Accepted paper:

Live-in relationships in India


Fritzi-Marie Titzmann (Leipzig University)

Paper short abstract:

As compared to premarital ‘dating’ which is increasingly acceptable among the urban middle and upper classes in India, ‘live-in relationships’ pose a far bigger threat because they undermine the sanctity of the bond of matrimony.

Paper long abstract:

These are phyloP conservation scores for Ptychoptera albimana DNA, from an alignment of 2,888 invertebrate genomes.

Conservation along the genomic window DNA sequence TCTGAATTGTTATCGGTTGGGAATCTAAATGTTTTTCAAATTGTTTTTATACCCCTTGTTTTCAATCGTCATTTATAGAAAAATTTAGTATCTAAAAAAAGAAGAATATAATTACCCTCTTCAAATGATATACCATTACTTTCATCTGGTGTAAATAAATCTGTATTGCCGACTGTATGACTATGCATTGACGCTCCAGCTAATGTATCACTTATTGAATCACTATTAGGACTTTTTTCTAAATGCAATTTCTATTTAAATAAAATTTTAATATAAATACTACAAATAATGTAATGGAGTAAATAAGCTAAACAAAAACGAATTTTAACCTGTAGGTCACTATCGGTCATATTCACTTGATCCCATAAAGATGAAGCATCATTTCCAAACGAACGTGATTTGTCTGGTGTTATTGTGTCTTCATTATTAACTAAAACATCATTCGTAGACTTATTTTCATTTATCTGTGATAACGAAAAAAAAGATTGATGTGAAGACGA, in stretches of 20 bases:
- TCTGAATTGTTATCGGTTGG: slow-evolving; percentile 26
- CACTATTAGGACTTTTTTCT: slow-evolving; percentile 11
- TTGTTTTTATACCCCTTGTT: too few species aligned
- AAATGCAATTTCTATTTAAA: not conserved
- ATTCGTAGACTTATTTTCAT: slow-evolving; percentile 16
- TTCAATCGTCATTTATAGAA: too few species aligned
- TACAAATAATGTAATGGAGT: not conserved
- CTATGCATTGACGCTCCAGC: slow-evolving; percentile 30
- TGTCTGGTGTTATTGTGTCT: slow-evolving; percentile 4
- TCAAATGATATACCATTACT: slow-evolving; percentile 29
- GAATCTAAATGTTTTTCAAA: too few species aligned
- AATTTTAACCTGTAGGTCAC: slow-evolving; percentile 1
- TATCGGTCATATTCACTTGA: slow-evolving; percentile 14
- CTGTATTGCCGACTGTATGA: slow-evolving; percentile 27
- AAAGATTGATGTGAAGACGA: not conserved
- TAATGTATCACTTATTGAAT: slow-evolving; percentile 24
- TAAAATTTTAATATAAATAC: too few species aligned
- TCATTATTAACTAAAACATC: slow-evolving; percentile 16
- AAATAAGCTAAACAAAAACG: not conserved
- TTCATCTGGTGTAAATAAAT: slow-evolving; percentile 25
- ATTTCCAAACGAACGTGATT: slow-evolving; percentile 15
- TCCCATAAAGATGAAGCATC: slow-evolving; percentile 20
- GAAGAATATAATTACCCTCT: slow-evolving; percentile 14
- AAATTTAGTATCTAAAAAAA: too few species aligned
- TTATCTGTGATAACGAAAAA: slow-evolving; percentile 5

Since 2010, the Supreme Court has ruled in favor of women declaring that they should get the rights of a wife, in case of live-in couples. Despite the reinvigoration as relationships equal to marriage in 2015, controversies in the Indian parliament as well as within the society continue. Unmarried couples often lack the blessing and support of their families. They further face practical problems such as renting a house or staying in a hotel room together. The incident of 40 couples being arrested from Mumbai hotels for 'public indecency' in August 2015 demonstrates the societal ignorance towards the right of privacy very vividly. The adversaries' main argument is a known one: the incompatibility of unmarried cohabitation with Indian culture and values. We thus overserve an obvious contradiction between the legal framework and its social acceptance. Media discourses reflect these tensions. Particularly looking at individual reader comments to relevant articles or blogposts reveals conflicting attitudes. On the one hand, the concept of live-in relationships is regarded as a welcome and progressive development but it is considered being a 'western' influence. On the other hand, concerns about the decline of the family system and the rise of a commitment-phobic generation are expressed not only by self-proclaimed conservatives but by young bloggers too. The rapidly globalizing urban middle classes in India hold a very peculiar function of being the site of anxiety around the loss of culture and tradition as well as the site of progress and social change.

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